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## #1 2012-10-26 20:54:41

Ronald
Guest

### Phi in trigonometry

During class I faced a problem- cos^4(x)+cos^2(x)=1,my friend told me that x=acos(sqrt(phi-1)).when I checked it using calculator,it was correct.how is phi involved in this,please explain.

## #2 2012-10-26 21:02:56

bobbym

Offline

### Re: Phi in trigonometry

Hi Ronald;

You make the substitution y = cos(x) and then solve.

Another substitution, u=y^2.

Now it is easy.

In mathematics, you don't understand things. You just get used to them.
I have the result, but I do not yet know how to get it.
All physicists, and a good many quite respectable mathematicians are contemptuous about proof.

## #3 2012-10-26 21:55:21

Ronald
Guest

### Re: Phi in trigonometry

I get acos(sqrt(sqrt(1.25)-1)),so?

## #4 2012-10-26 21:56:47

Ronald
Guest

### Re: Phi in trigonometry

Sorry it is (sqrt(sqrt(1.25)-.5))

## #5 2012-10-26 22:05:51

bobbym

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### Re: Phi in trigonometry

Please check your work I am not getting that. For one root I am getting.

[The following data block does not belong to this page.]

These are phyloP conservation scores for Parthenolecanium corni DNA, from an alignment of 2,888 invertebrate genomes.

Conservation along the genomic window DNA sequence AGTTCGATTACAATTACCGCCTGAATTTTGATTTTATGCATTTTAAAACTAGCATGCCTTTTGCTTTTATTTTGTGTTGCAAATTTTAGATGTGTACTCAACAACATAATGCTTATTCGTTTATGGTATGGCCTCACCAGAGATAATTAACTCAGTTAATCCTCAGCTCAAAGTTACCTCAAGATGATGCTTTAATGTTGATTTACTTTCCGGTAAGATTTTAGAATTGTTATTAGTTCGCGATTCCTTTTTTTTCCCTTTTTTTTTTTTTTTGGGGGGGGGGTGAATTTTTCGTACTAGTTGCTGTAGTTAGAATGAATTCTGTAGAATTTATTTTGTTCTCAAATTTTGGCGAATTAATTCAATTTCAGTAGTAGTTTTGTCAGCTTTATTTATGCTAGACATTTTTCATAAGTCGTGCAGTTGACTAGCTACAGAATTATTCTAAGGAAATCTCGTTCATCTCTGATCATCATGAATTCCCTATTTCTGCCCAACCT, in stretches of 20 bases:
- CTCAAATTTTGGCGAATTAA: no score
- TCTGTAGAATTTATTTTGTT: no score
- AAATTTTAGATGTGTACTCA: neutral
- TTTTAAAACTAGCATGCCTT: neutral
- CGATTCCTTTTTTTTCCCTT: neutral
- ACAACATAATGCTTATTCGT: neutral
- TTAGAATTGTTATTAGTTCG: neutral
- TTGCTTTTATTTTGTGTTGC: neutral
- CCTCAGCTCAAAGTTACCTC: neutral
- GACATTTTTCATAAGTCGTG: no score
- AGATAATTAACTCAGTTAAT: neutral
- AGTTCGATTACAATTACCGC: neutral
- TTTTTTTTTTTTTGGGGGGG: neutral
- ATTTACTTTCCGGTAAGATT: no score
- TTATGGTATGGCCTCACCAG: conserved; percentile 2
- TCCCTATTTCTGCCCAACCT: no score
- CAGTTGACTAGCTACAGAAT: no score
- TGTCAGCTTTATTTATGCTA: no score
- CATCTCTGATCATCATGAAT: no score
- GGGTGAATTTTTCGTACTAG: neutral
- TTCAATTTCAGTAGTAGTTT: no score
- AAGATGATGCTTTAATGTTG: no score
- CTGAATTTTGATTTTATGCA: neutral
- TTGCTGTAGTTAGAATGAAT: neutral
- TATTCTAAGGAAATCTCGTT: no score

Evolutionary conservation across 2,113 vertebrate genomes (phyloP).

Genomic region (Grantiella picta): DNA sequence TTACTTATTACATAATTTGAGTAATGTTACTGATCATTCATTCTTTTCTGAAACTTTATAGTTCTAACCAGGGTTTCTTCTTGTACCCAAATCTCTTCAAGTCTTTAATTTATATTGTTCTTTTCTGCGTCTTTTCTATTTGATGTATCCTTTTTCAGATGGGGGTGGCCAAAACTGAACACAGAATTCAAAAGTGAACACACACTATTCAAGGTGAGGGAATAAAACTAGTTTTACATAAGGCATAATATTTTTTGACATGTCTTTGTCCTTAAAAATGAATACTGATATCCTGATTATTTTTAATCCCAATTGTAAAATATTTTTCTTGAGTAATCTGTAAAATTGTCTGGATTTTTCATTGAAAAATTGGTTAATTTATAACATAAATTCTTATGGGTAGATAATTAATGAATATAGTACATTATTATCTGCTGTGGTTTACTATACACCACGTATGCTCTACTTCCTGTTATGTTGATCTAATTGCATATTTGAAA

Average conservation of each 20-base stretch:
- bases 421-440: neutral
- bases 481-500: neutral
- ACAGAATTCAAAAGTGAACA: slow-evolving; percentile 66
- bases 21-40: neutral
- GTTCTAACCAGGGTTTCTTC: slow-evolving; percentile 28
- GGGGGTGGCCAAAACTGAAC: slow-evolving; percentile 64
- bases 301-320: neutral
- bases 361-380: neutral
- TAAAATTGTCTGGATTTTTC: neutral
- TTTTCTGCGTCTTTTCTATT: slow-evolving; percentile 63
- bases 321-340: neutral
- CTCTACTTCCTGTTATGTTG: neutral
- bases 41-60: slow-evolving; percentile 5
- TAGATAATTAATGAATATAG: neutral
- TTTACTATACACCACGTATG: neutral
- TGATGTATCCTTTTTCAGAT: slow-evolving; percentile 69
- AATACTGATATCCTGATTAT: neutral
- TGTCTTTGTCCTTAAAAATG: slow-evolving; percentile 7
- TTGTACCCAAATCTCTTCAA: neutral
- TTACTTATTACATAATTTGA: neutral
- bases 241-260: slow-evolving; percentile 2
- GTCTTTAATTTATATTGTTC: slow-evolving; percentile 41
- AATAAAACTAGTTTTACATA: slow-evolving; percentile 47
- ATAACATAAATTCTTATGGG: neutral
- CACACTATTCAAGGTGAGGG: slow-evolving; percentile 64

That is what you wanted to show.

In mathematics, you don't understand things. You just get used to them.
I have the result, but I do not yet know how to get it.
All physicists, and a good many quite respectable mathematicians are contemptuous about proof.

## #6 2012-10-26 23:12:28

Ronald
Guest

### Re: Phi in trigonometry

Wait a minute,1/2(sqrt(5)-1) and sqrt(1.25)-.5 is same!

## #7 2012-10-27 00:26:51

bobbym

Offline

### Re: Phi in trigonometry

Yes, it is the same but there is no reason to convert to decimal. You should avoid unnecessary simplifications. The way it is done in post #5 is fine.

In mathematics, you don't understand things. You just get used to them.
I have the result, but I do not yet know how to get it.
All physicists, and a good many quite respectable mathematicians are contemptuous about proof.